Mr. Speaker, many jurors suffer from mental health issues arising from their jury service, and yet they are prevented from getting the full mental health support they require because of the jury secrecy rule, which prohibits jurors from disclosing their experiences during the jury deliberation process for life, even to a mental health professional. My private member's bill, Bill C-417, would change that. Consistent with the unanimous recommendation of a justice committee, it would carve out a narrow exception to the rule so that jurors could disclose their experiences to a mental health professional, post-trial, in a totally confidential setting. It would protect the integrity of the jury secrecy rule, while allowing jurors to get the help that they need.

I urge the speedy passage of Bill C-417.

Eco2FESTStatements By Members

2 p.m.

Liberal

David Lametti Liberal LaSalle—Émard—Verdun, QC

Mr. Speaker, the third edition of Eco2FEST wrapped up on November 23. This year was the first time the event had been held in Verdun. Eco2FEST is a festival that brings together different disciplines and sectors to explore new approaches to the economy and design.

Over the course of three weeks, the éco2FEST team brought together people from all over Montreal, with many directly from Verdun, to discuss important topics such as the future of the collaborative economy, public policies, housing and urban agriculture.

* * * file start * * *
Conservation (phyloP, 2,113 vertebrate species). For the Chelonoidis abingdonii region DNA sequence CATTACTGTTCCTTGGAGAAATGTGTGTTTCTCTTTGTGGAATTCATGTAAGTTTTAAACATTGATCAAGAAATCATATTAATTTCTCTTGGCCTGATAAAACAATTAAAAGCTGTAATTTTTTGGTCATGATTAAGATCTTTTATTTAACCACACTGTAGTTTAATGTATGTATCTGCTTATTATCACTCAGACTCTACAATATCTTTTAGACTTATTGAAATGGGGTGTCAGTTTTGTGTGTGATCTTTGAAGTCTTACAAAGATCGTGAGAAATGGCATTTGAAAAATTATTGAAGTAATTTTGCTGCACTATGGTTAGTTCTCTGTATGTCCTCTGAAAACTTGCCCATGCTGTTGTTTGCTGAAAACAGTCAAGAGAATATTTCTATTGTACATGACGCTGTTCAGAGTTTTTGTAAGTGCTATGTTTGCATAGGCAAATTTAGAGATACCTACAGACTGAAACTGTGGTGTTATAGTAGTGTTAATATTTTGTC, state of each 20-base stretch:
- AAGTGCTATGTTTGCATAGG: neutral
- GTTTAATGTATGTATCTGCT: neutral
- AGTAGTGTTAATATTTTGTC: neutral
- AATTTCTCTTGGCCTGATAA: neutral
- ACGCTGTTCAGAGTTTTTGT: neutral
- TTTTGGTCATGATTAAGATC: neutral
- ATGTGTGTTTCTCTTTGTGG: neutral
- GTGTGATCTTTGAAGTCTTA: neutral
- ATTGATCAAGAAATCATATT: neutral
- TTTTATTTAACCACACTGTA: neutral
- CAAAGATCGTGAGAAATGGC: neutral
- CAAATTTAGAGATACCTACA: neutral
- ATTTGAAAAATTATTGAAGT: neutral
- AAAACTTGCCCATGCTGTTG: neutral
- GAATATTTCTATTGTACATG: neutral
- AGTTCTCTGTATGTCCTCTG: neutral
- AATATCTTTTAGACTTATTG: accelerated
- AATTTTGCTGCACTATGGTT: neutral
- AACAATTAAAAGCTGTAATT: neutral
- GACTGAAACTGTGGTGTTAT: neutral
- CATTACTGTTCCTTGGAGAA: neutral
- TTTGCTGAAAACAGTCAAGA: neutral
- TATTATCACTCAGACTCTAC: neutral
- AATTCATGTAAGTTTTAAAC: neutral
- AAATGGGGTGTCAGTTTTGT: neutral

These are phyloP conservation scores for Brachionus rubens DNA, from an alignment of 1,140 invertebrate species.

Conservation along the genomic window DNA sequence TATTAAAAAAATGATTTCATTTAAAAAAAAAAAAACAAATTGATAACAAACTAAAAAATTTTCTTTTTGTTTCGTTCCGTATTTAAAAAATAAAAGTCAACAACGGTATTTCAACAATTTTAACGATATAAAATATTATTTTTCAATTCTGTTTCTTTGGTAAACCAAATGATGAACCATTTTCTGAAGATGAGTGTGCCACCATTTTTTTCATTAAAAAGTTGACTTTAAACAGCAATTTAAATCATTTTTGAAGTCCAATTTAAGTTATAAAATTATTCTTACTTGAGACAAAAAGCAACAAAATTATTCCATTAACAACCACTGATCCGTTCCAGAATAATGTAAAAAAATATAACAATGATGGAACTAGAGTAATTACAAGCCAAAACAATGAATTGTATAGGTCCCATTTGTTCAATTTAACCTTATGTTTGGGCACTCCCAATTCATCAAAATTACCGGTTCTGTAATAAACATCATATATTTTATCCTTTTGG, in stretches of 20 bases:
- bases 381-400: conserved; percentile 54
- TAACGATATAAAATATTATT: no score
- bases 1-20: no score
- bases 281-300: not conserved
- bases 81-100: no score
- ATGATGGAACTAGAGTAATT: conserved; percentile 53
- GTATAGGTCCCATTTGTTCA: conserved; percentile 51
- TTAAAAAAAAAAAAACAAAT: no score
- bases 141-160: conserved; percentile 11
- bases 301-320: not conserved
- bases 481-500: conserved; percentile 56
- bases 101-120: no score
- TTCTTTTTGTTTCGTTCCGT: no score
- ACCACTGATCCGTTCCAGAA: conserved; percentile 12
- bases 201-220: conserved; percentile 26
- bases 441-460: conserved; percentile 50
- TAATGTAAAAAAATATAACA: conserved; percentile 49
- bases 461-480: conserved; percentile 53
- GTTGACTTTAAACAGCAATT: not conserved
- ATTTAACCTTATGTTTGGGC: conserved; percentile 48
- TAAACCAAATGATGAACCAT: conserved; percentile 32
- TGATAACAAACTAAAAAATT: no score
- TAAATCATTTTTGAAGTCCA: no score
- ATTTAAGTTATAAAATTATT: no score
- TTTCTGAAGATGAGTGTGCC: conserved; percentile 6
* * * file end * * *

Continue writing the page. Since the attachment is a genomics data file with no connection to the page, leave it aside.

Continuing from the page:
I had the pleasure of contributing to the program by participating in the round table on the theme of public policy and its role in supporting responsible progress.

Following the festival, the team has set up a co-working space, an exchange space and a fab lab makerspace in the heart of Verdun, in the basement of the Notre-Dame-des-Sept-Douleurs Church, creating a new public space for citizens of all ages to meet and discover new technologies.

I invite members to come and visit Verdun.

Laurentian Association for the Hearing ImpairedStatements By Members

2:05 p.m.

Liberal

Ramez Ayoub Liberal Thérèse-De Blainville, QC

Mr. Speaker, today, people around the world are celebrating the International Day of Persons with Disabilities, which aims to promote the rights and well-being of persons with disabilities in all spheres of society and to increase awareness of the situation of persons with disabilities in every aspect of political, social, economic and cultural life.